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The evolution of: the handbag

The evolution of: the handbag

We're taking a trip back in time to trace the history of the handbag, fashion's most practical accessory. 

Behind every great woman is a meticulously organised handbag.

Margaret Thatcher’s purse, for example, became iconic during her time in office. Hilary Clinton spoke of her own respect for the accessory when interviewed for Harper’s Bazaar.

“No one should make fun of anyone else’s handbag choices… handbags are a deep psychological need. It’s a desire to organise and contain that which is important to your daily life.”

The average British woman will spend £4000 on handbags in her lifetime. At any given moment, she will own 17, adding around three to her collection each year. 

“When negotiations stall, get out the handbag! The solution is always there, usually written on a small piece of paper deep within it.”

Former US Secretary of State, James Baker, on Thatcher’s handbag

A recent study on women with dementia found that they responded well to having handbags with them in their care homes, suggesting that after a time, we even begin to treat handbags as an extension of ourselves.

We’re looking back at the history of the humble handbag, from simple leather pouches to the ‘It bags’ of Fashion Week catwalks.


Stone age style

Despite their manifest popularity amongst women-kind, handbags actually started out as a man’s accessory. The term was first popularised in 1900 as a term for a man’s briefcase and as far back as Ancient Egypt, hieroglyphics depict men carrying pouches around their waists.

This makes sense when you consider that historically speaking, men have held the purse strings far more often than women.

The world’s oldest purse was discovered in Germany in 2012. It was studded with dog teeth and dated from between 2,500 and 2,200 B.C.

By 1300 however, fashion had clearly moved on. The world’s oldest handbag is a 700 year-old-clutch discovered in the city of Mosul in Northern Iraq. The beautiful bag is decorated with gold and silver court scenes.

Historically, handbags have always functioned as signifiers of power, status and beauty as well as their practical uses.

Medieval purses were not only used for carrying money, but also had great symbolic weight representing marriage and betrothal—they were thus often embroidered to depict love stories.


A sign of the times

During the Elizabethan Era, it was the fashion for women to wear huge, puffy skirted dresses. This meant that the small girdle purses they were previously carrying easily became lost amid all the fabric.

Purses therefore, began to increase in size. Peasants of the time were already carrying large satchel-type bags across their body.

With the introduction of pockets to men’s clothing in 1670, men discarded bags, and they began to be known purely as the domain of women’s fashion.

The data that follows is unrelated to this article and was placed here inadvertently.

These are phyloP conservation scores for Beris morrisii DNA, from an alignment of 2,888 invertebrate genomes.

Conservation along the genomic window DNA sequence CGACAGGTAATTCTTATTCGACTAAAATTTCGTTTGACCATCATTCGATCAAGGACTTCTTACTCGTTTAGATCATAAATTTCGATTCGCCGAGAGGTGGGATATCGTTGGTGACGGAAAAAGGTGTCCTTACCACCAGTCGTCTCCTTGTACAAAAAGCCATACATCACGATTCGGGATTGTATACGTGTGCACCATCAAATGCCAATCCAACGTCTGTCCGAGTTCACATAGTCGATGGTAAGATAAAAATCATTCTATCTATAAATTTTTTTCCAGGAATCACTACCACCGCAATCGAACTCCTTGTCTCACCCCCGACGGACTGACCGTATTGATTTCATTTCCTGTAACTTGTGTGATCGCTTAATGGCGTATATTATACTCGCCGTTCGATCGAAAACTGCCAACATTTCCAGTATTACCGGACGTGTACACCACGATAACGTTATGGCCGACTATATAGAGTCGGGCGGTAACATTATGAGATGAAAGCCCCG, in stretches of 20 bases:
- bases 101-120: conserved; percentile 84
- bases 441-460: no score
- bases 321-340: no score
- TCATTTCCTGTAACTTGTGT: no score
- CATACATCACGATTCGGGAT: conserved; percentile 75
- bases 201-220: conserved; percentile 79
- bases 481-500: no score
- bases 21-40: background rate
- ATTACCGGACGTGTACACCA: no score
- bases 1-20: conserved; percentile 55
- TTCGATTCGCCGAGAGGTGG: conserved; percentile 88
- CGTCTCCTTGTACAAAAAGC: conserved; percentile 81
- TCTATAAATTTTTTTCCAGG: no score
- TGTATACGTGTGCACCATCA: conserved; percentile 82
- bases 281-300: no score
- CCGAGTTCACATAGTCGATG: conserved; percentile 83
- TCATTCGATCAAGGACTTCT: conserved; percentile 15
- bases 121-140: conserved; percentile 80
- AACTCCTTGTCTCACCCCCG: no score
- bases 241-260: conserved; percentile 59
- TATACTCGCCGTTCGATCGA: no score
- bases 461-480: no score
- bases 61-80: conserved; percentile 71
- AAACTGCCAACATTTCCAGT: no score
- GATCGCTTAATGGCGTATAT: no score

In their own small way, handbags had a role to play in the women’s equality movement, giving women a place to carry their own money and possessions, and not rely upon their husbands.

Men had long been responsible for carrying a lady’s fan or her money and they were supplanted by the invention of the sturdy, increasingly practical bag empowering women with greater privacy and control of their most personal items.


The dawn of the modern handbag

The introduction of public train travel in the Nineteenth-century revolutionised bags. More people were travelling across the country and the word ‘handbag’ was coined to refer to the luggage that these tourists carried by hand.

Some of today’s best-known designer names, including the iconic Louis Vuitton, started life as Nineteenth-century luggage makers.

The growth in available fabrics and demand for bags for the career woman led to an exponential increase in the accessory’s popularity in the roaring twenties. Workingwomen often used large handbags, such as the Boulevard bag, or even female suitcases, which were worn around the shoulder.

The Second World War saw a military look influence female fashions. Bags became larger and more practical and the drawstring made a comeback.

In the 1960s and 1970s, youth culture was in full bloom. The rules surrounding what constituted appropriate dress relaxed significantly and a plethora of bag designs became popular. Materials like PVC, wicker and even carpet were used, reflecting the carefree liberal attitude of the decade.

By the end of the 1970s, shoulder bags made a comeback, complete with pockets, zips and other functional features. These ultra-practical bags aimed to equip women for anything that the new feminist world might throw at them.


Handbags today

Now made of any material imaginable, both men and women carry today’s bags over their shoulders, under their arms or in their hands to store all the necessary accoutrements of modern life.

From satchels, backpacks and clutches to covetable ‘It bags’, what could the future hold for handbags? 


Feature image via Helmut Newton